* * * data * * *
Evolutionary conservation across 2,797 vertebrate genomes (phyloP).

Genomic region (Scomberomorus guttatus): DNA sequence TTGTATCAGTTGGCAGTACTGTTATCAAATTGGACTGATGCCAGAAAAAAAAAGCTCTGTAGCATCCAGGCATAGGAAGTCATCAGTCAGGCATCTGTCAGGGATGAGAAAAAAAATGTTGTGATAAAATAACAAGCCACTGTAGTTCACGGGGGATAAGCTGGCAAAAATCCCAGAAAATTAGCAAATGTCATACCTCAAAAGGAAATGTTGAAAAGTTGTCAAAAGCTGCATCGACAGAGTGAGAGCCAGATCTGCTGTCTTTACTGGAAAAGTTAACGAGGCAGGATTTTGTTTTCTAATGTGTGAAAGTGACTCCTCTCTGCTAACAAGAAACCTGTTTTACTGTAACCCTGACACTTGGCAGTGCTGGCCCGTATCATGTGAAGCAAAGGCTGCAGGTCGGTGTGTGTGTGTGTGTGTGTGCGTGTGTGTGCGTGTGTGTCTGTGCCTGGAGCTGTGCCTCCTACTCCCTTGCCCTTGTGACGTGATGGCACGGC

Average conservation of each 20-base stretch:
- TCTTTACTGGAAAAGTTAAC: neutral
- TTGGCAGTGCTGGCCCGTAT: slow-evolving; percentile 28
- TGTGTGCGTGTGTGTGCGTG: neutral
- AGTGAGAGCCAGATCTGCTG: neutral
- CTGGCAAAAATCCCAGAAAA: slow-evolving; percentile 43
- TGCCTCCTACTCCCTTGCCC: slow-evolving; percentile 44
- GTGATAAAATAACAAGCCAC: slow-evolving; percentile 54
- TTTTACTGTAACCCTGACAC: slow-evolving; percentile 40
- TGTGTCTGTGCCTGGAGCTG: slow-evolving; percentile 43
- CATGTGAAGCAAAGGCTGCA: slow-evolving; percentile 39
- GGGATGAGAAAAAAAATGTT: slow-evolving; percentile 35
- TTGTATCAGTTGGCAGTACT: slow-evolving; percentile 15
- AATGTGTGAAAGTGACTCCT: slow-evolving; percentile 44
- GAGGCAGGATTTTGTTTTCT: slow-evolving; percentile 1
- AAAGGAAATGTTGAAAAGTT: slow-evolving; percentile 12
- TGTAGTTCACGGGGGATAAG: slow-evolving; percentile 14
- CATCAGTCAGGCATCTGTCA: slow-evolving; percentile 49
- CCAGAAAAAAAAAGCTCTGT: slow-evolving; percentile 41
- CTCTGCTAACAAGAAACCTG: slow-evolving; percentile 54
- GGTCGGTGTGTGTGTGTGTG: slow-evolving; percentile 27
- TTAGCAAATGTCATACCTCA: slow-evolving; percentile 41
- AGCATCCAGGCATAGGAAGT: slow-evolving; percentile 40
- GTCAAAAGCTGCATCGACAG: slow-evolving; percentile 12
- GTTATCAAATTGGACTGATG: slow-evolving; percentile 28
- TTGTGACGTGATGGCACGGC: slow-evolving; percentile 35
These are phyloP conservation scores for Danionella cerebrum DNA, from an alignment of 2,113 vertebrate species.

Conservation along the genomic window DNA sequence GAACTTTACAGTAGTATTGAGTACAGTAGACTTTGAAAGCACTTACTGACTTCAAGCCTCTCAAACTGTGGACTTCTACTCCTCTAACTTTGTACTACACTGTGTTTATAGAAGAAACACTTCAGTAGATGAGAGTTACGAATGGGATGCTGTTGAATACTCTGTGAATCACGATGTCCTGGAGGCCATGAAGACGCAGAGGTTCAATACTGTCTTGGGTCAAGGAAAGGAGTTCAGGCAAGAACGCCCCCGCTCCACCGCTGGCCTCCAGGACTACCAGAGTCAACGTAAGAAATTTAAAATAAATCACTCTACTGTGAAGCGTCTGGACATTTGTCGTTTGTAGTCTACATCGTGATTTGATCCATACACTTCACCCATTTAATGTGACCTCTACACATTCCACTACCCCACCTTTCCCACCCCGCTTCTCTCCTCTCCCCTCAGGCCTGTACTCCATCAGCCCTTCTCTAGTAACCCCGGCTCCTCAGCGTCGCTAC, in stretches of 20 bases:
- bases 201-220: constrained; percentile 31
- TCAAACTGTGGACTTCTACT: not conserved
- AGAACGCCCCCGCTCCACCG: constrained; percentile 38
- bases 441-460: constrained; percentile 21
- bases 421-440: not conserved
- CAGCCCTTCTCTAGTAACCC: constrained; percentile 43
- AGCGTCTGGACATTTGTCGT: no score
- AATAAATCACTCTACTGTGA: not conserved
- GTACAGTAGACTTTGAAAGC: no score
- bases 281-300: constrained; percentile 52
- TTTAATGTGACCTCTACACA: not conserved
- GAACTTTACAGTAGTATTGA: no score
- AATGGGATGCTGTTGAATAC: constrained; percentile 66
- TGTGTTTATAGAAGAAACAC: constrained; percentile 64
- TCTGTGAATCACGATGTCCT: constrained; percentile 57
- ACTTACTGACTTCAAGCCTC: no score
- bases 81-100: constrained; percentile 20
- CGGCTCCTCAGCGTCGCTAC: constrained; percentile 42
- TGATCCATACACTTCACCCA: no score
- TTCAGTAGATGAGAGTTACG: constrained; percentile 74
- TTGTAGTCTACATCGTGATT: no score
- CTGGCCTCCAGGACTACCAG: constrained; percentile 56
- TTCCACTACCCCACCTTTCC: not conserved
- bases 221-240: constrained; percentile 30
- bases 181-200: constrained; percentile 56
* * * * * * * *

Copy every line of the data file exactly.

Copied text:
Evolutionary conservation across 2,797 vertebrate genomes (phyloP).

Genomic region (Scomberomorus guttatus): DNA sequence TTGTATCAGTTGGCAGTACTGTTATCAAATTGGACTGATGCCAGAAAAAAAAAGCTCTGTAGCATCCAGGCATAGGAAGTCATCAGTCAGGCATCTGTCAGGGATGAGAAAAAAAATGTTGTGATAAAATAACAAGCCACTGTAGTTCACGGGGGATAAGCTGGCAAAAATCCCAGAAAATTAGCAAATGTCATACCTCAAAAGGAAATGTTGAAAAGTTGTCAAAAGCTGCATCGACAGAGTGAGAGCCAGATCTGCTGTCTTTACTGGAAAAGTTAACGAGGCAGGATTTTGTTTTCTAATGTGTGAAAGTGACTCCTCTCTGCTAACAAGAAACCTGTTTTACTGTAACCCTGACACTTGGCAGTGCTGGCCCGTATCATGTGAAGCAAAGGCTGCAGGTCGGTGTGTGTGTGTGTGTGTGTGCGTGTGTGTGCGTGTGTGTCTGTGCCTGGAGCTGTGCCTCCTACTCCCTTGCCCTTGTGACGTGATGGCACGGC

Average conservation of each 20-base stretch:
- TCTTTACTGGAAAAGTTAAC: neutral
- TTGGCAGTGCTGGCCCGTAT: slow-evolving; percentile 28
- TGTGTGCGTGTGTGTGCGTG: neutral
- AGTGAGAGCCAGATCTGCTG: neutral
- CTGGCAAAAATCCCAGAAAA: slow-evolving; percentile 43
- TGCCTCCTACTCCCTTGCCC: slow-evolving; percentile 44
- GTGATAAAATAACAAGCCAC: slow-evolving; percentile 54
- TTTTACTGTAACCCTGACAC: slow-evolving; percentile 40
- TGTGTCTGTGCCTGGAGCTG: slow-evolving; percentile 43
- CATGTGAAGCAAAGGCTGCA: slow-evolving; percentile 39
- GGGATGAGAAAAAAAATGTT: slow-evolving; percentile 35
- TTGTATCAGTTGGCAGTACT: slow-evolving; percentile 15
- AATGTGTGAAAGTGACTCCT: slow-evolving; percentile 44
- GAGGCAGGATTTTGTTTTCT: slow-evolving; percentile 1
- AAAGGAAATGTTGAAAAGTT: slow-evolving; percentile 12
- TGTAGTTCACGGGGGATAAG: slow-evolving; percentile 14
- CATCAGTCAGGCATCTGTCA: slow-evolving; percentile 49
- CCAGAAAAAAAAAGCTCTGT: slow-evolving; percentile 41
- CTCTGCTAACAAGAAACCTG: slow-evolving; percentile 54
- GGTCGGTGTGTGTGTGTGTG: slow-evolving; percentile 27
- TTAGCAAATGTCATACCTCA: slow-evolving; percentile 41
- AGCATCCAGGCATAGGAAGT: slow-evolving; percentile 40
- GTCAAAAGCTGCATCGACAG: slow-evolving; percentile 12
- GTTATCAAATTGGACTGATG: slow-evolving; percentile 28
- TTGTGACGTGATGGCACGGC: slow-evolving; percentile 35
These are phyloP conservation scores for Danionella cerebrum DNA, from an alignment of 2,113 vertebrate species.

Conservation along the genomic window DNA sequence GAACTTTACAGTAGTATTGAGTACAGTAGACTTTGAAAGCACTTACTGACTTCAAGCCTCTCAAACTGTGGACTTCTACTCCTCTAACTTTGTACTACACTGTGTTTATAGAAGAAACACTTCAGTAGATGAGAGTTACGAATGGGATGCTGTTGAATACTCTGTGAATCACGATGTCCTGGAGGCCATGAAGACGCAGAGGTTCAATACTGTCTTGGGTCAAGGAAAGGAGTTCAGGCAAGAACGCCCCCGCTCCACCGCTGGCCTCCAGGACTACCAGAGTCAACGTAAGAAATTTAAAATAAATCACTCTACTGTGAAGCGTCTGGACATTTGTCGTTTGTAGTCTACATCGTGATTTGATCCATACACTTCACCCATTTAATGTGACCTCTACACATTCCACTACCCCACCTTTCCCACCCCGCTTCTCTCCTCTCCCCTCAGGCCTGTACTCCATCAGCCCTTCTCTAGTAACCCCGGCTCCTCAGCGTCGCTAC, in stretches of 20 bases:
- bases 201-220: constrained; percentile 31
- TCAAACTGTGGACTTCTACT: not conserved
- AGAACGCCCCCGCTCCACCG: constrained; percentile 38
- bases 441-460: constrained; percentile 21
- bases 421-440: not conserved
- CAGCCCTTCTCTAGTAACCC: constrained; percentile 43
- AGCGTCTGGACATTTGTCGT: no score
- AATAAATCACTCTACTGTGA: not conserved
- GTACAGTAGACTTTGAAAGC: no score
- bases 281-300: constrained; percentile 52
- TTTAATGTGACCTCTACACA: not conserved
- GAACTTTACAGTAGTATTGA: no score
- AATGGGATGCTGTTGAATAC: constrained; percentile 66
- TGTGTTTATAGAAGAAACAC: constrained; percentile 64
- TCTGTGAATCACGATGTCCT: constrained; percentile 57
- ACTTACTGACTTCAAGCCTC: no score
- bases 81-100: constrained; percentile 20
- CGGCTCCTCAGCGTCGCTAC: constrained; percentile 42
- TGATCCATACACTTCACCCA: no score
- TTCAGTAGATGAGAGTTACG: constrained; percentile 74
- TTGTAGTCTACATCGTGATT: no score
- CTGGCCTCCAGGACTACCAG: constrained; percentile 56
- TTCCACTACCCCACCTTTCC: not conserved
- bases 221-240: constrained; percentile 30
- bases 181-200: constrained; percentile 56